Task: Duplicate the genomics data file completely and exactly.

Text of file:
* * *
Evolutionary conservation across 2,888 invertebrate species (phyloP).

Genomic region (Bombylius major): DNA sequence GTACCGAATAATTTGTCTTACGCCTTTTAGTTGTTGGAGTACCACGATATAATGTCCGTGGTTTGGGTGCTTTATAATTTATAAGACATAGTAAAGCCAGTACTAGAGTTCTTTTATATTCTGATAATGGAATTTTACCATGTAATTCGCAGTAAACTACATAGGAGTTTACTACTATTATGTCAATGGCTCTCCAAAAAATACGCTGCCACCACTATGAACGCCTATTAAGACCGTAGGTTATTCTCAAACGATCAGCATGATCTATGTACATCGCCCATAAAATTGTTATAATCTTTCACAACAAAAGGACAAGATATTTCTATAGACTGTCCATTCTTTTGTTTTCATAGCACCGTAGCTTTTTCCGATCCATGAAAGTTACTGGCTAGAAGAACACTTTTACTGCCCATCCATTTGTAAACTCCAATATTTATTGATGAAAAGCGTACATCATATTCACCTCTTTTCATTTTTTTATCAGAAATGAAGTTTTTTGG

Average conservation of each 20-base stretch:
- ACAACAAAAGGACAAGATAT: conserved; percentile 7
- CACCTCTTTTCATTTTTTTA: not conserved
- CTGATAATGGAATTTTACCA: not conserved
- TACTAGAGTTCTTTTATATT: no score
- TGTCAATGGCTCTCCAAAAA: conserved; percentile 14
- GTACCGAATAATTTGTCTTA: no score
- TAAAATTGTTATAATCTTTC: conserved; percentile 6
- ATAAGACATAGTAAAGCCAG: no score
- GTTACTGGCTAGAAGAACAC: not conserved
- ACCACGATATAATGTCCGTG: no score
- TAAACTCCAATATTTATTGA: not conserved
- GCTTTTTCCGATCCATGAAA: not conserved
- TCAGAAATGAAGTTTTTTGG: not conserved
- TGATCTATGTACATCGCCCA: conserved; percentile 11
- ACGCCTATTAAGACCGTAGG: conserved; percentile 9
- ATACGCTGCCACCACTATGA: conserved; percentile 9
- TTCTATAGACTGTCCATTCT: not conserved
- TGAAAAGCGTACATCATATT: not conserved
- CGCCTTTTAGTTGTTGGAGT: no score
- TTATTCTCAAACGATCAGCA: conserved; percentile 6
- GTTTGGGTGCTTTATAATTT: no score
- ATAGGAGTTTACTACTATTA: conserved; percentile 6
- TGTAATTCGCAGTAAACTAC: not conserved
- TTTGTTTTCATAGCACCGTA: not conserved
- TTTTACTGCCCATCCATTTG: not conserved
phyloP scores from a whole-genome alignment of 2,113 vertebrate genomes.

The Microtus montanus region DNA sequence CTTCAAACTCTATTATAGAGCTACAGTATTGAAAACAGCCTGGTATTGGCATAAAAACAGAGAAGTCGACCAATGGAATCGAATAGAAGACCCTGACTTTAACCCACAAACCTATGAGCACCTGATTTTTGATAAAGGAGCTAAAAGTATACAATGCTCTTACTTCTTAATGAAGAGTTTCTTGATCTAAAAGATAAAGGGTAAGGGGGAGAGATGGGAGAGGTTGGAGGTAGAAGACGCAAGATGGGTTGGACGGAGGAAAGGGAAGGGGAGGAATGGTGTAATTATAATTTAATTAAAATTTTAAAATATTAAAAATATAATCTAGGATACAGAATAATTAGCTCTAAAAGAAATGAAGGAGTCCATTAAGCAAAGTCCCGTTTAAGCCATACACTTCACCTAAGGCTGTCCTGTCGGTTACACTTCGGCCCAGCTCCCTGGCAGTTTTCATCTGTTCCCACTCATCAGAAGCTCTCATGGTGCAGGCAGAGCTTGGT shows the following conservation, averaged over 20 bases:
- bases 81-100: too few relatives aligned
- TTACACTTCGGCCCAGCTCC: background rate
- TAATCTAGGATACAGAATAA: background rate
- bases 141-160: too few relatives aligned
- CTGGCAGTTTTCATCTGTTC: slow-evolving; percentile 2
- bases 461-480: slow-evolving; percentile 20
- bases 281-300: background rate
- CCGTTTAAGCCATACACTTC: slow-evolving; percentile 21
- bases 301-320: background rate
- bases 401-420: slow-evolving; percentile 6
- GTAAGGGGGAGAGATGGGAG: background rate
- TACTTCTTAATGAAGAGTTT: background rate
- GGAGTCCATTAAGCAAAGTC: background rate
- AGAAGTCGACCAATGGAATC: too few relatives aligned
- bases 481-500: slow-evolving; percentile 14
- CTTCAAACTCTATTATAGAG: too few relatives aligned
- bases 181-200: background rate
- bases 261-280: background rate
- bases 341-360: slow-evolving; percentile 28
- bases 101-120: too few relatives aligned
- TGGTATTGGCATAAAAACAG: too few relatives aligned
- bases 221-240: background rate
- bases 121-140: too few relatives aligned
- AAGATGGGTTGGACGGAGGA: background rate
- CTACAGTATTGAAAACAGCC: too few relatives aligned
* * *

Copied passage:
Evolutionary conservation across 2,888 invertebrate species (phyloP).

Genomic region (Bombylius major): DNA sequence GTACCGAATAATTTGTCTTACGCCTTTTAGTTGTTGGAGTACCACGATATAATGTCCGTGGTTTGGGTGCTTTATAATTTATAAGACATAGTAAAGCCAGTACTAGAGTTCTTTTATATTCTGATAATGGAATTTTACCATGTAATTCGCAGTAAACTACATAGGAGTTTACTACTATTATGTCAATGGCTCTCCAAAAAATACGCTGCCACCACTATGAACGCCTATTAAGACCGTAGGTTATTCTCAAACGATCAGCATGATCTATGTACATCGCCCATAAAATTGTTATAATCTTTCACAACAAAAGGACAAGATATTTCTATAGACTGTCCATTCTTTTGTTTTCATAGCACCGTAGCTTTTTCCGATCCATGAAAGTTACTGGCTAGAAGAACACTTTTACTGCCCATCCATTTGTAAACTCCAATATTTATTGATGAAAAGCGTACATCATATTCACCTCTTTTCATTTTTTTATCAGAAATGAAGTTTTTTGG

Average conservation of each 20-base stretch:
- ACAACAAAAGGACAAGATAT: conserved; percentile 7
- CACCTCTTTTCATTTTTTTA: not conserved
- CTGATAATGGAATTTTACCA: not conserved
- TACTAGAGTTCTTTTATATT: no score
- TGTCAATGGCTCTCCAAAAA: conserved; percentile 14
- GTACCGAATAATTTGTCTTA: no score
- TAAAATTGTTATAATCTTTC: conserved; percentile 6
- ATAAGACATAGTAAAGCCAG: no score
- GTTACTGGCTAGAAGAACAC: not conserved
- ACCACGATATAATGTCCGTG: no score
- TAAACTCCAATATTTATTGA: not conserved
- GCTTTTTCCGATCCATGAAA: not conserved
- TCAGAAATGAAGTTTTTTGG: not conserved
- TGATCTATGTACATCGCCCA: conserved; percentile 11
- ACGCCTATTAAGACCGTAGG: conserved; percentile 9
- ATACGCTGCCACCACTATGA: conserved; percentile 9
- TTCTATAGACTGTCCATTCT: not conserved
- TGAAAAGCGTACATCATATT: not conserved
- CGCCTTTTAGTTGTTGGAGT: no score
- TTATTCTCAAACGATCAGCA: conserved; percentile 6
- GTTTGGGTGCTTTATAATTT: no score
- ATAGGAGTTTACTACTATTA: conserved; percentile 6
- TGTAATTCGCAGTAAACTAC: not conserved
- TTTGTTTTCATAGCACCGTA: not conserved
- TTTTACTGCCCATCCATTTG: not conserved
phyloP scores from a whole-genome alignment of 2,113 vertebrate genomes.

The Microtus montanus region DNA sequence CTTCAAACTCTATTATAGAGCTACAGTATTGAAAACAGCCTGGTATTGGCATAAAAACAGAGAAGTCGACCAATGGAATCGAATAGAAGACCCTGACTTTAACCCACAAACCTATGAGCACCTGATTTTTGATAAAGGAGCTAAAAGTATACAATGCTCTTACTTCTTAATGAAGAGTTTCTTGATCTAAAAGATAAAGGGTAAGGGGGAGAGATGGGAGAGGTTGGAGGTAGAAGACGCAAGATGGGTTGGACGGAGGAAAGGGAAGGGGAGGAATGGTGTAATTATAATTTAATTAAAATTTTAAAATATTAAAAATATAATCTAGGATACAGAATAATTAGCTCTAAAAGAAATGAAGGAGTCCATTAAGCAAAGTCCCGTTTAAGCCATACACTTCACCTAAGGCTGTCCTGTCGGTTACACTTCGGCCCAGCTCCCTGGCAGTTTTCATCTGTTCCCACTCATCAGAAGCTCTCATGGTGCAGGCAGAGCTTGGT shows the following conservation, averaged over 20 bases:
- bases 81-100: too few relatives aligned
- TTACACTTCGGCCCAGCTCC: background rate
- TAATCTAGGATACAGAATAA: background rate
- bases 141-160: too few relatives aligned
- CTGGCAGTTTTCATCTGTTC: slow-evolving; percentile 2
- bases 461-480: slow-evolving; percentile 20
- bases 281-300: background rate
- CCGTTTAAGCCATACACTTC: slow-evolving; percentile 21
- bases 301-320: background rate
- bases 401-420: slow-evolving; percentile 6
- GTAAGGGGGAGAGATGGGAG: background rate
- TACTTCTTAATGAAGAGTTT: background rate
- GGAGTCCATTAAGCAAAGTC: background rate
- AGAAGTCGACCAATGGAATC: too few relatives aligned
- bases 481-500: slow-evolving; percentile 14
- CTTCAAACTCTATTATAGAG: too few relatives aligned
- bases 181-200: background rate
- bases 261-280: background rate
- bases 341-360: slow-evolving; percentile 28
- bases 101-120: too few relatives aligned
- TGGTATTGGCATAAAAACAG: too few relatives aligned
- bases 221-240: background rate
- bases 121-140: too few relatives aligned
- AAGATGGGTTGGACGGAGGA: background rate
- CTACAGTATTGAAAACAGCC: too few relatives aligned